Fig. 3
Fig. 3

eHealth services and platforms. The figure shows the percentage values of each eHealth service and each eHealth platform across the 34 included records

eHealth services were also characterized in terms of the relevant phase(s) along the patient journey (pre-fitting, fitting, and post-fitting). Results are summarized in Table 1. The Table shows that some of the services identified in this review are relevant to only one phase (e.g., sound enhancement and HA control and fitting naturally belong to the fitting phase), whereas most of the services can, in principle, be used in one or more phases of the patient journey (e.g., services in the education and information area might, for example, be helpful to assist patients throughout their journey).

A detailed summary of the evidence found across the 34 records is reported in Table 2. Most of the records reporting services in the education and information area were related to the post-fitting phase, i.e. for informing and educating patients following HA fitting [5061]. Evidence supporting use in the post-fitting phase was found for each of the three services in this area (Table 1). For HL and HA information, two records described Internet delivery of information about, e.g., hearing, hearing health, HAs, auditory rehabilitation, and communication strategies [5054]. For example, Peddie and Kelly-Campbell [50] showed that adults with HL (median age 70 years; range 44–84) are likely to use the Internet as source of hearing health information. The Authors concluded that this may change the relationship between clinicians and patients who have conducted their own research in a way that use of Internet to search for HL and HA information may have an impact on the way clinicians approach their patients.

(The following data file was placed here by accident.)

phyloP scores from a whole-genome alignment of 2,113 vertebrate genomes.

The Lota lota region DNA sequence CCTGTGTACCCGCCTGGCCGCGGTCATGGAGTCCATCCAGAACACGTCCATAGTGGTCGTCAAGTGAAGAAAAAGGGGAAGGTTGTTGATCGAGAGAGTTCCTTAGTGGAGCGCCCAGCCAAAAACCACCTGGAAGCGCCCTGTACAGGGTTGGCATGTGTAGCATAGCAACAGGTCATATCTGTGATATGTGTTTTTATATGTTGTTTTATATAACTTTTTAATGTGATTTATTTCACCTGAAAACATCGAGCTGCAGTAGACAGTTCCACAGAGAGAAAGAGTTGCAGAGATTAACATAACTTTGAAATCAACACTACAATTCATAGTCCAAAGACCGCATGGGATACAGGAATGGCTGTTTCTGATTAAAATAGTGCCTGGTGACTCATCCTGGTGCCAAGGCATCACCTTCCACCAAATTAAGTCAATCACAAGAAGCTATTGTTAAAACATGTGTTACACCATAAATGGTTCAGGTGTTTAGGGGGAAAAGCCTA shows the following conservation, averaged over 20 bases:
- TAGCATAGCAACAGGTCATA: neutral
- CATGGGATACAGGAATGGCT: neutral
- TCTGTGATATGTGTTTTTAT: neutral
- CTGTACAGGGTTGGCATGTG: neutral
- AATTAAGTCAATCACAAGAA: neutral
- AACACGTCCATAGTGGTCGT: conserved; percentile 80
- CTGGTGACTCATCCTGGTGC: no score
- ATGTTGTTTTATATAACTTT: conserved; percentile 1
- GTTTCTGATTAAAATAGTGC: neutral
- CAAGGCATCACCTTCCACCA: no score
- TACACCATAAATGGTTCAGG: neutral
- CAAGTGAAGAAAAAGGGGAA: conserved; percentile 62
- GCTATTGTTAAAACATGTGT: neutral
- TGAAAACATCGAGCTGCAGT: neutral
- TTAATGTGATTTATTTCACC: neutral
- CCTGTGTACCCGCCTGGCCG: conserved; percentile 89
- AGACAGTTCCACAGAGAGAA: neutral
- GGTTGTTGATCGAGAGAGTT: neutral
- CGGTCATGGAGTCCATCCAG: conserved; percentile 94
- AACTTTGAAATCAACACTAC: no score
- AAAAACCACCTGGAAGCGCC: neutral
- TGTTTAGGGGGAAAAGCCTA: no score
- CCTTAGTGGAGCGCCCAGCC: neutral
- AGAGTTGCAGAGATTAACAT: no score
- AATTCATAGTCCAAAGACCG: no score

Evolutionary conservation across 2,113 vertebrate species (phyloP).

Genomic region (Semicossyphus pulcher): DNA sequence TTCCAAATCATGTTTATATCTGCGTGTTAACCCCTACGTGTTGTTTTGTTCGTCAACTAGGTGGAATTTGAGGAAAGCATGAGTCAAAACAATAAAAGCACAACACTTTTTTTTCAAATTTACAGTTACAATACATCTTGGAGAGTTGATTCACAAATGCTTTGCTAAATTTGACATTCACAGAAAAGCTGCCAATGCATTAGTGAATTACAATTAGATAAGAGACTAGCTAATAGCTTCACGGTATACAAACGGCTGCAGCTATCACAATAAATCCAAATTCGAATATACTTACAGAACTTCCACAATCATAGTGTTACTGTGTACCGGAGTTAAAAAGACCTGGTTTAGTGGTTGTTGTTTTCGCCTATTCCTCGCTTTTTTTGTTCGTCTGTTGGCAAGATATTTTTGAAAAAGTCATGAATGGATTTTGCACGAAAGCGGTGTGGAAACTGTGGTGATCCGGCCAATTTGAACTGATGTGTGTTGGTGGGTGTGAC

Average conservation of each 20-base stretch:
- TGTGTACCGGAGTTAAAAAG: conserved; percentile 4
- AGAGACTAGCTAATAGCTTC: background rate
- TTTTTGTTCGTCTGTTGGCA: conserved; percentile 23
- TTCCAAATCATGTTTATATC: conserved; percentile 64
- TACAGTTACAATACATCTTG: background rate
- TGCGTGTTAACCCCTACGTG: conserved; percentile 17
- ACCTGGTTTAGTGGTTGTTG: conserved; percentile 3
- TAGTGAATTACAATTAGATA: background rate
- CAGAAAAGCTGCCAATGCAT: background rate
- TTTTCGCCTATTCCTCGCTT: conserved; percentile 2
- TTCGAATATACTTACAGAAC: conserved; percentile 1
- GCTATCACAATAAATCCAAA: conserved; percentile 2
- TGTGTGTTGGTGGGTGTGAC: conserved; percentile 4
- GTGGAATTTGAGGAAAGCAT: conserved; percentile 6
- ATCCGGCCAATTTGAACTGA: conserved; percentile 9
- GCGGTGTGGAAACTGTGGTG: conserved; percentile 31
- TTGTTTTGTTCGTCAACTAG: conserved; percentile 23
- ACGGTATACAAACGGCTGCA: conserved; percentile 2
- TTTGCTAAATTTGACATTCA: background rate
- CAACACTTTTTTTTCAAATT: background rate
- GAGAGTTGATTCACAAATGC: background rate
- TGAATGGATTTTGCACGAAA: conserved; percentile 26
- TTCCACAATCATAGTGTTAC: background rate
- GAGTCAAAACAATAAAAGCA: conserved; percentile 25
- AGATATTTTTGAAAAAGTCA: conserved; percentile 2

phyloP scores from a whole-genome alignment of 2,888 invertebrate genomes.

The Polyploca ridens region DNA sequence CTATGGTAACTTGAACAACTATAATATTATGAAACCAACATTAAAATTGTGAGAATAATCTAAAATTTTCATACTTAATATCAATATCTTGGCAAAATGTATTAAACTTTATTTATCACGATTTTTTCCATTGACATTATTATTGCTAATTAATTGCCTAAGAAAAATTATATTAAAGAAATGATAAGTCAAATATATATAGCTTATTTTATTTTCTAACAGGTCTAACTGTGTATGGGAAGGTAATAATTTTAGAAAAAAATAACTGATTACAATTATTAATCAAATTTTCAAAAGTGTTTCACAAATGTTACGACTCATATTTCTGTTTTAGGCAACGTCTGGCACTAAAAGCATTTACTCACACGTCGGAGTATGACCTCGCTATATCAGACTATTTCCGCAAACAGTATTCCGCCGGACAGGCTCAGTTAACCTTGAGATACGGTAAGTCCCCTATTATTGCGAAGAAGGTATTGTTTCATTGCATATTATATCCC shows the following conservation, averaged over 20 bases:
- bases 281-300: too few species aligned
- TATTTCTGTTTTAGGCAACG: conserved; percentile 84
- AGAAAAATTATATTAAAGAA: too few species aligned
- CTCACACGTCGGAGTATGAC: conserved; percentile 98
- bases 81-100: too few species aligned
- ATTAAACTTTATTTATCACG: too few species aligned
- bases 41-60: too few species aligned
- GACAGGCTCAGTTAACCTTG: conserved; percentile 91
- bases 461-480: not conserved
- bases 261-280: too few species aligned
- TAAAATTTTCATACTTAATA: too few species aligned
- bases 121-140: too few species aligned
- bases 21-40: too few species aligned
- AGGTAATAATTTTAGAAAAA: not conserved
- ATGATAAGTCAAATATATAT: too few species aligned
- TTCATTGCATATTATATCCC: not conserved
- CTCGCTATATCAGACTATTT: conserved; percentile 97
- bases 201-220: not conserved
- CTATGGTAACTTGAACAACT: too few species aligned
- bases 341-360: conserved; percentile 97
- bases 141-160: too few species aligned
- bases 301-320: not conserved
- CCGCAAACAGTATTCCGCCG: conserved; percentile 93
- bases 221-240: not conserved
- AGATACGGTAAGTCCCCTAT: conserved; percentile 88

Table 2

Overview of the eHealth services, platforms, and phases across the included records

Service

Platform

Records

Details

Phases

(1) Education and information

 (1.1) HL and HA information

Offline

Internet

Peddie and Kelly-Campbell [50]

Use of the Internet to search for hearing and hearing health information

Pre-fitting, Post-fitting

Rothpletz et al. [62]

Use of websites to find information on HL, HAs, assistive technologies, communication strategies, and auditory training

Pre-fitting

Thoren et al. [54]

Internet-based information for patients with HA

Post-fitting

Mobile

 (1.2) Counselling and patient education

Offline

Ferguson and Henshaw [55], Ferguson et al. [22, 56]

DVD- and PC-based multimedia educational support for patients (Reusable Learning Objects including videos, photos, sounds, testimonials, animations, illustrations, and subtitles)

Post-fitting

Lundberg et al. [57]

Telephone-based consultations as a complement to a home-based educational program for HA users (10–15 min at the end of each week)